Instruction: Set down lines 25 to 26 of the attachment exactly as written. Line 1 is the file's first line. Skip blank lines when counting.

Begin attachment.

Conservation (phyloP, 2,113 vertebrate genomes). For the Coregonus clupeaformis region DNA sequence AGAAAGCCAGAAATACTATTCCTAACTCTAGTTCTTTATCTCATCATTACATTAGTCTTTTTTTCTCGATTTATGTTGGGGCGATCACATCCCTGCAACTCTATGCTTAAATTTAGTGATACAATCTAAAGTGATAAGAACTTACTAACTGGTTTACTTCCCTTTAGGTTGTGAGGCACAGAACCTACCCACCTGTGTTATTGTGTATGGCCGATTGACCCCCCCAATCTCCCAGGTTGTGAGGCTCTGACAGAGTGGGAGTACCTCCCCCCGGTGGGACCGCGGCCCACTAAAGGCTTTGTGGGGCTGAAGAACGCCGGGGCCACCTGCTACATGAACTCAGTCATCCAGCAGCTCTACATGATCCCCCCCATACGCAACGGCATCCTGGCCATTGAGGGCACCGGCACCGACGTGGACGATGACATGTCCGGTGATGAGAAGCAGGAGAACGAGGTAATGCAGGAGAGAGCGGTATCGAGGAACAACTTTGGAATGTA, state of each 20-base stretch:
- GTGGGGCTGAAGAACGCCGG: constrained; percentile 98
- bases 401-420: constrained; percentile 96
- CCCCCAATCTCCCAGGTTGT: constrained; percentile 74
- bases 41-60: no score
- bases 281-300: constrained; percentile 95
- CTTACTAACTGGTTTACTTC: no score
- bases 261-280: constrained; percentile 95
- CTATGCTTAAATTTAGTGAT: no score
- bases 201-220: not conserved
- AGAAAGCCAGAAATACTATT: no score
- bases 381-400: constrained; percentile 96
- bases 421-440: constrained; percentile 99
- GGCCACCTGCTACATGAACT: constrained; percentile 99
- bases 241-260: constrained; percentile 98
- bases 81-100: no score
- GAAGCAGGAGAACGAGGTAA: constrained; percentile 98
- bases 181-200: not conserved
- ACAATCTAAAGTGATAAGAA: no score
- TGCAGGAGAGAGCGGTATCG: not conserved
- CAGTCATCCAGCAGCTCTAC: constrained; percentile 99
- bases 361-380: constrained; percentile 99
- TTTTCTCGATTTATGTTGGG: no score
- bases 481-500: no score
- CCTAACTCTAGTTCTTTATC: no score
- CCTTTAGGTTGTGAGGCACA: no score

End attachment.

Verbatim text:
- CCTAACTCTAGTTCTTTATC: no score
- CCTTTAGGTTGTGAGGCACA: no score